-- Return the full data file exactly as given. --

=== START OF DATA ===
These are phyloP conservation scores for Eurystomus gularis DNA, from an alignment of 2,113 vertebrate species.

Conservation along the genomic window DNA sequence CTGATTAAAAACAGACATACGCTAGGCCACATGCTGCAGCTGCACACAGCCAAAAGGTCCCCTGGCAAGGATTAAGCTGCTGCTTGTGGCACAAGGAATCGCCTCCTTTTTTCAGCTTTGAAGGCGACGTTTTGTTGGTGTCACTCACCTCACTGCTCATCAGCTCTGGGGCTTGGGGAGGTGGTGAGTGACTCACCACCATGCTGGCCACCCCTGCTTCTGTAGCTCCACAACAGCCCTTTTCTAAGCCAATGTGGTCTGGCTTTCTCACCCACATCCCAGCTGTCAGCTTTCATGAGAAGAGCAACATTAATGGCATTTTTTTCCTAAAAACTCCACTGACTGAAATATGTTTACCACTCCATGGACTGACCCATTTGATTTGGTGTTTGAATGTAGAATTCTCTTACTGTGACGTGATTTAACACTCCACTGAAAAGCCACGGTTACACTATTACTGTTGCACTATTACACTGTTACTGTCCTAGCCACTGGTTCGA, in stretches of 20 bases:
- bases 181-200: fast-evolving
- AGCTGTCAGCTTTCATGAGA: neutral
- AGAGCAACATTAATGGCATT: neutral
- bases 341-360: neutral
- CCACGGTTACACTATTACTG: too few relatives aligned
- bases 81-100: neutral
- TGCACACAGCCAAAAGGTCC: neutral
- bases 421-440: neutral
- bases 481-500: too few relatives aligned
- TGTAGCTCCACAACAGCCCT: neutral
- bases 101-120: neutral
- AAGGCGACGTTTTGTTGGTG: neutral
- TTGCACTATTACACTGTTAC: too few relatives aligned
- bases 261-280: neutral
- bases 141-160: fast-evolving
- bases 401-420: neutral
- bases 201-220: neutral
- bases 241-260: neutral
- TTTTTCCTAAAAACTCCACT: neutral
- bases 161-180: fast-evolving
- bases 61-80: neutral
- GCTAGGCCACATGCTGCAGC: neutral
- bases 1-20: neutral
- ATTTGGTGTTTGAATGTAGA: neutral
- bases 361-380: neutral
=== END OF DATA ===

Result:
These are phyloP conservation scores for Eurystomus gularis DNA, from an alignment of 2,113 vertebrate species.

Conservation along the genomic window DNA sequence CTGATTAAAAACAGACATACGCTAGGCCACATGCTGCAGCTGCACACAGCCAAAAGGTCCCCTGGCAAGGATTAAGCTGCTGCTTGTGGCACAAGGAATCGCCTCCTTTTTTCAGCTTTGAAGGCGACGTTTTGTTGGTGTCACTCACCTCACTGCTCATCAGCTCTGGGGCTTGGGGAGGTGGTGAGTGACTCACCACCATGCTGGCCACCCCTGCTTCTGTAGCTCCACAACAGCCCTTTTCTAAGCCAATGTGGTCTGGCTTTCTCACCCACATCCCAGCTGTCAGCTTTCATGAGAAGAGCAACATTAATGGCATTTTTTTCCTAAAAACTCCACTGACTGAAATATGTTTACCACTCCATGGACTGACCCATTTGATTTGGTGTTTGAATGTAGAATTCTCTTACTGTGACGTGATTTAACACTCCACTGAAAAGCCACGGTTACACTATTACTGTTGCACTATTACACTGTTACTGTCCTAGCCACTGGTTCGA, in stretches of 20 bases:
- bases 181-200: fast-evolving
- AGCTGTCAGCTTTCATGAGA: neutral
- AGAGCAACATTAATGGCATT: neutral
- bases 341-360: neutral
- CCACGGTTACACTATTACTG: too few relatives aligned
- bases 81-100: neutral
- TGCACACAGCCAAAAGGTCC: neutral
- bases 421-440: neutral
- bases 481-500: too few relatives aligned
- TGTAGCTCCACAACAGCCCT: neutral
- bases 101-120: neutral
- AAGGCGACGTTTTGTTGGTG: neutral
- TTGCACTATTACACTGTTAC: too few relatives aligned
- bases 261-280: neutral
- bases 141-160: fast-evolving
- bases 401-420: neutral
- bases 201-220: neutral
- bases 241-260: neutral
- TTTTTCCTAAAAACTCCACT: neutral
- bases 161-180: fast-evolving
- bases 61-80: neutral
- GCTAGGCCACATGCTGCAGC: neutral
- bases 1-20: neutral
- ATTTGGTGTTTGAATGTAGA: neutral
- bases 361-380: neutral